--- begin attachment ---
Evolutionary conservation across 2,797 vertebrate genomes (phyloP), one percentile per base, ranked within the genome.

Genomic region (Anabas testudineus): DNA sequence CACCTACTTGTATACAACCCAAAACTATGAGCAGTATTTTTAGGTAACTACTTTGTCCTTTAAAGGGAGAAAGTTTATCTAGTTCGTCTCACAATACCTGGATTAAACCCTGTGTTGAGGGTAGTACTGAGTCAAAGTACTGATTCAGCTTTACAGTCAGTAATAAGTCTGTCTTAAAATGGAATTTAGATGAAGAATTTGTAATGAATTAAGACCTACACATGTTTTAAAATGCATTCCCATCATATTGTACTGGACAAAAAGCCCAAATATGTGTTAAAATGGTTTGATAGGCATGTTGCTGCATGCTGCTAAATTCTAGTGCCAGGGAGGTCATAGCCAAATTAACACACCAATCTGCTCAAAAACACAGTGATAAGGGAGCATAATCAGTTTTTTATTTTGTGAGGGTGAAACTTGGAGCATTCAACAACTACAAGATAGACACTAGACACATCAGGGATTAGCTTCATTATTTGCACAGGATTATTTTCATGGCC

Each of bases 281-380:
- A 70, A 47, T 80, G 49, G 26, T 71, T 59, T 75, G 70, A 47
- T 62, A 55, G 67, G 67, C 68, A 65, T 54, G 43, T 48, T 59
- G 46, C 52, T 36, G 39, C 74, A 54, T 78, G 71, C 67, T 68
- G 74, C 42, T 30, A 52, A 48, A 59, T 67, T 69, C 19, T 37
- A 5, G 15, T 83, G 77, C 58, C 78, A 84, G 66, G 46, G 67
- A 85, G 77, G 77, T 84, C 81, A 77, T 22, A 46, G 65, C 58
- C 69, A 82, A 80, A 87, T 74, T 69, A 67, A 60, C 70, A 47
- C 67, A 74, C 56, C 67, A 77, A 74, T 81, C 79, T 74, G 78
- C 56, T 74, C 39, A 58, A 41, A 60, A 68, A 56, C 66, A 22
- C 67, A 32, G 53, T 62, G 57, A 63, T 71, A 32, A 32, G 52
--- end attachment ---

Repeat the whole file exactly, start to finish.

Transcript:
Evolutionary conservation across 2,797 vertebrate genomes (phyloP), one percentile per base, ranked within the genome.

Genomic region (Anabas testudineus): DNA sequence CACCTACTTGTATACAACCCAAAACTATGAGCAGTATTTTTAGGTAACTACTTTGTCCTTTAAAGGGAGAAAGTTTATCTAGTTCGTCTCACAATACCTGGATTAAACCCTGTGTTGAGGGTAGTACTGAGTCAAAGTACTGATTCAGCTTTACAGTCAGTAATAAGTCTGTCTTAAAATGGAATTTAGATGAAGAATTTGTAATGAATTAAGACCTACACATGTTTTAAAATGCATTCCCATCATATTGTACTGGACAAAAAGCCCAAATATGTGTTAAAATGGTTTGATAGGCATGTTGCTGCATGCTGCTAAATTCTAGTGCCAGGGAGGTCATAGCCAAATTAACACACCAATCTGCTCAAAAACACAGTGATAAGGGAGCATAATCAGTTTTTTATTTTGTGAGGGTGAAACTTGGAGCATTCAACAACTACAAGATAGACACTAGACACATCAGGGATTAGCTTCATTATTTGCACAGGATTATTTTCATGGCC

Each of bases 281-380:
- A 70, A 47, T 80, G 49, G 26, T 71, T 59, T 75, G 70, A 47
- T 62, A 55, G 67, G 67, C 68, A 65, T 54, G 43, T 48, T 59
- G 46, C 52, T 36, G 39, C 74, A 54, T 78, G 71, C 67, T 68
- G 74, C 42, T 30, A 52, A 48, A 59, T 67, T 69, C 19, T 37
- A 5, G 15, T 83, G 77, C 58, C 78, A 84, G 66, G 46, G 67
- A 85, G 77, G 77, T 84, C 81, A 77, T 22, A 46, G 65, C 58
- C 69, A 82, A 80, A 87, T 74, T 69, A 67, A 60, C 70, A 47
- C 67, A 74, C 56, C 67, A 77, A 74, T 81, C 79, T 74, G 78
- C 56, T 74, C 39, A 58, A 41, A 60, A 68, A 56, C 66, A 22
- C 67, A 32, G 53, T 62, G 57, A 63, T 71, A 32, A 32, G 52